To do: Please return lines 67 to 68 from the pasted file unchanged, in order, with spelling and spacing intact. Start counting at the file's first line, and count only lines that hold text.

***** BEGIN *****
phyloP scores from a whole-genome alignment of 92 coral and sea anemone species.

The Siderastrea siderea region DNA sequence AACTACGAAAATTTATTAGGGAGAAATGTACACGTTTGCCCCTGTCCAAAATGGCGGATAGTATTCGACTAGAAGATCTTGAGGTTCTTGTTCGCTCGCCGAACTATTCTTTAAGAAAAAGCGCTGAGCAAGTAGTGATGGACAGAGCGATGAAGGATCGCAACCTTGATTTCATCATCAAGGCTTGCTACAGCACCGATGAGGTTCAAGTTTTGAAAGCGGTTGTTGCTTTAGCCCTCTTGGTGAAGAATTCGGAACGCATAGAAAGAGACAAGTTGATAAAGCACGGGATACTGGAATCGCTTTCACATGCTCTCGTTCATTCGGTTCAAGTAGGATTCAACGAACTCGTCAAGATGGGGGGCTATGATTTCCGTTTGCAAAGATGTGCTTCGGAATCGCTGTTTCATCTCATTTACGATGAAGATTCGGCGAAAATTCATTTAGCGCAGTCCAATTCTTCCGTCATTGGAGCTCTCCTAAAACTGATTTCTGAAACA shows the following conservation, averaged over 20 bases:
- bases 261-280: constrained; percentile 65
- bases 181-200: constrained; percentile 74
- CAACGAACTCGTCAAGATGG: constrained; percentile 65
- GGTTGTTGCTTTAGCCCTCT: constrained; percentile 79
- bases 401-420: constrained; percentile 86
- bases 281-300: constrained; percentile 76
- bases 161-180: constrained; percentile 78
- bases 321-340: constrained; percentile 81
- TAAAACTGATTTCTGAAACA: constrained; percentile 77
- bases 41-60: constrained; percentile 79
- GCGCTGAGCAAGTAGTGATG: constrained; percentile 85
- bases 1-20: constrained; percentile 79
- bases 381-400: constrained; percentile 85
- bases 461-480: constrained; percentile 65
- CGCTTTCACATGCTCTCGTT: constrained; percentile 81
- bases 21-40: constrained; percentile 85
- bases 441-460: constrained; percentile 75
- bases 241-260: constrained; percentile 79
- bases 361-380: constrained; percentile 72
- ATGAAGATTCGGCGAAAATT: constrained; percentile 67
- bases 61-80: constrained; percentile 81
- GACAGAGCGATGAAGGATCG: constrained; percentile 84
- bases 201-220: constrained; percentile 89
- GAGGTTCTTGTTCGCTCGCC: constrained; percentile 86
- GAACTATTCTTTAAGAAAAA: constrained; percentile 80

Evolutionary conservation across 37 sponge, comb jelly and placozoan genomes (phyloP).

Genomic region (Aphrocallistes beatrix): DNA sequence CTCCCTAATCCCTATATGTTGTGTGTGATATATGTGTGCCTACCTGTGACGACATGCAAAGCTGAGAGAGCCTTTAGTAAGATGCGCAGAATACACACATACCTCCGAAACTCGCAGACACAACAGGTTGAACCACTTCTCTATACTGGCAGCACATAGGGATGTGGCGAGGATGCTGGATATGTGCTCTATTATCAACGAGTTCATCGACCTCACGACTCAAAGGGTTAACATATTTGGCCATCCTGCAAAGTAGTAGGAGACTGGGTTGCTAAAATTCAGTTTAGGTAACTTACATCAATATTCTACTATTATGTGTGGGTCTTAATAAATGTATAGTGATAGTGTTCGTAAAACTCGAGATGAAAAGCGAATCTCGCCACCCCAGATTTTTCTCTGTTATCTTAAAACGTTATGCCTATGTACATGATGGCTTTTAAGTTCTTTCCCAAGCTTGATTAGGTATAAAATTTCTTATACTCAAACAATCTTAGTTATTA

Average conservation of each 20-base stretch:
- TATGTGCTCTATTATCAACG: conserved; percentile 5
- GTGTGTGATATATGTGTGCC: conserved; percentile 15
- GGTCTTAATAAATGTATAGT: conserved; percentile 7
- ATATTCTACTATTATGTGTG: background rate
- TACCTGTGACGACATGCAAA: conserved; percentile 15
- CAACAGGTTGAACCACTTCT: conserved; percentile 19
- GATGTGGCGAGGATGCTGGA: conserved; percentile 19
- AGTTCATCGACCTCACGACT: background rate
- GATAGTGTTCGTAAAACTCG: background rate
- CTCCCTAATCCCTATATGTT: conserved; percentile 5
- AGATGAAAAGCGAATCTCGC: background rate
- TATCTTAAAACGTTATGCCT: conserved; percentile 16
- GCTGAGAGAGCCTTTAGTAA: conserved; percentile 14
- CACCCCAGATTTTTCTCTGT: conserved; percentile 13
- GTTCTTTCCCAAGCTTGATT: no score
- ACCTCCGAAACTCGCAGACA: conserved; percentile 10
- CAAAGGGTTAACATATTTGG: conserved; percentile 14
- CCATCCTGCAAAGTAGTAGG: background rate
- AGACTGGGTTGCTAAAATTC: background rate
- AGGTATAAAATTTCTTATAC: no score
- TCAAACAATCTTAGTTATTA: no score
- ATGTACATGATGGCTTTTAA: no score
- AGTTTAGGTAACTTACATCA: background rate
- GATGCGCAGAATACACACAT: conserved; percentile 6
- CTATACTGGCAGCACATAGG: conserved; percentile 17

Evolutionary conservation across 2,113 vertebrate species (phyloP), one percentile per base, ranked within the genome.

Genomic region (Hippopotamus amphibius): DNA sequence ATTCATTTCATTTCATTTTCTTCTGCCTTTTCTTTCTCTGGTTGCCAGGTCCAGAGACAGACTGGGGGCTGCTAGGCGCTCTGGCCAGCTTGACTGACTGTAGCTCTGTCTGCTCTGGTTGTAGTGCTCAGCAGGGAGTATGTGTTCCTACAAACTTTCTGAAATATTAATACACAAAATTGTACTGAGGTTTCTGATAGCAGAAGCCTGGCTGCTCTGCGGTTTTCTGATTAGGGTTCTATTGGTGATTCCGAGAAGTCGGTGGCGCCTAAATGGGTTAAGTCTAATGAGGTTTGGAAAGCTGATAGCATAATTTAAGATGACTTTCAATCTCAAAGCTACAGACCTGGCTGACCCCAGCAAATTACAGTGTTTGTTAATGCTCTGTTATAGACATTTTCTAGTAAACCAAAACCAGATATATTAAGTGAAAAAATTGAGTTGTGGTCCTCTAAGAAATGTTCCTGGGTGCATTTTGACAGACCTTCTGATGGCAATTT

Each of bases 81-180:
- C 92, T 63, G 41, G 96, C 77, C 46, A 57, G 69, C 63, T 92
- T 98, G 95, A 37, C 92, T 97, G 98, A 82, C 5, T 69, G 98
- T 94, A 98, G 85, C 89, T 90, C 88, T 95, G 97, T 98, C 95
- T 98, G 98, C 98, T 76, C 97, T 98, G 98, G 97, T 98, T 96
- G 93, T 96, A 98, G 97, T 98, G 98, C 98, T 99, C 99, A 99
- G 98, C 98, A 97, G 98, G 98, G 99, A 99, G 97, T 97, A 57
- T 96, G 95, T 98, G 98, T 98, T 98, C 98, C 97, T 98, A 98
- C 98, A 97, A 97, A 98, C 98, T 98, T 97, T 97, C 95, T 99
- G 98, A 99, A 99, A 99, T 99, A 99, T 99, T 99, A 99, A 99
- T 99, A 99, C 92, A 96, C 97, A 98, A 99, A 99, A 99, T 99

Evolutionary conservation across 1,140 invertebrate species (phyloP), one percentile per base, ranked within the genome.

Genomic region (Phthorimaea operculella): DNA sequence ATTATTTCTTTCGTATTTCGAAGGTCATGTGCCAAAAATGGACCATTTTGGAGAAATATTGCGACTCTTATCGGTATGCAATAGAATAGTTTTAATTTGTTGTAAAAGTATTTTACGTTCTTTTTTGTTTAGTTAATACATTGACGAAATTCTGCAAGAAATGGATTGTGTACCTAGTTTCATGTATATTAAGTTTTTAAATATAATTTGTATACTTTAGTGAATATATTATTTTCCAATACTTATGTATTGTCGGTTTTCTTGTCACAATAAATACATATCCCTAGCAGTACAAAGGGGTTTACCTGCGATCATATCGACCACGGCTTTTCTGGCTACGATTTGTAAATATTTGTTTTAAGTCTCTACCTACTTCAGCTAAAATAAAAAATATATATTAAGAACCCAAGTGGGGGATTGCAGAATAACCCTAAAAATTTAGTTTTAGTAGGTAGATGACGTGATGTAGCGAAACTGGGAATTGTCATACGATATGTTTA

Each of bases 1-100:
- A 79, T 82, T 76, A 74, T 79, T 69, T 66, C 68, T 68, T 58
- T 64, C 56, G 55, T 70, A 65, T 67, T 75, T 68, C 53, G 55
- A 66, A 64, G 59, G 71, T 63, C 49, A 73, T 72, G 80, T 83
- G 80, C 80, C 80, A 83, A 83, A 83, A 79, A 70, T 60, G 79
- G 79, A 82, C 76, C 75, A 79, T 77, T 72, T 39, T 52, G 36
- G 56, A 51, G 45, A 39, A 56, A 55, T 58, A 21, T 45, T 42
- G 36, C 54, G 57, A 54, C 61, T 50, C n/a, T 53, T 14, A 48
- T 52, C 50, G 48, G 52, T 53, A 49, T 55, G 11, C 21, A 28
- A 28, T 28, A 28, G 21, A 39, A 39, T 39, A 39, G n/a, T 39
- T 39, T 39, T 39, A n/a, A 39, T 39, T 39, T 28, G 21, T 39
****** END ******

- G 98, A 99, A 99, A 99, T 99, A 99, T 99, T 99, A 99, A 99
- T 99, A 99, C 92, A 96, C 97, A 98, A 99, A 99, A 99, T 99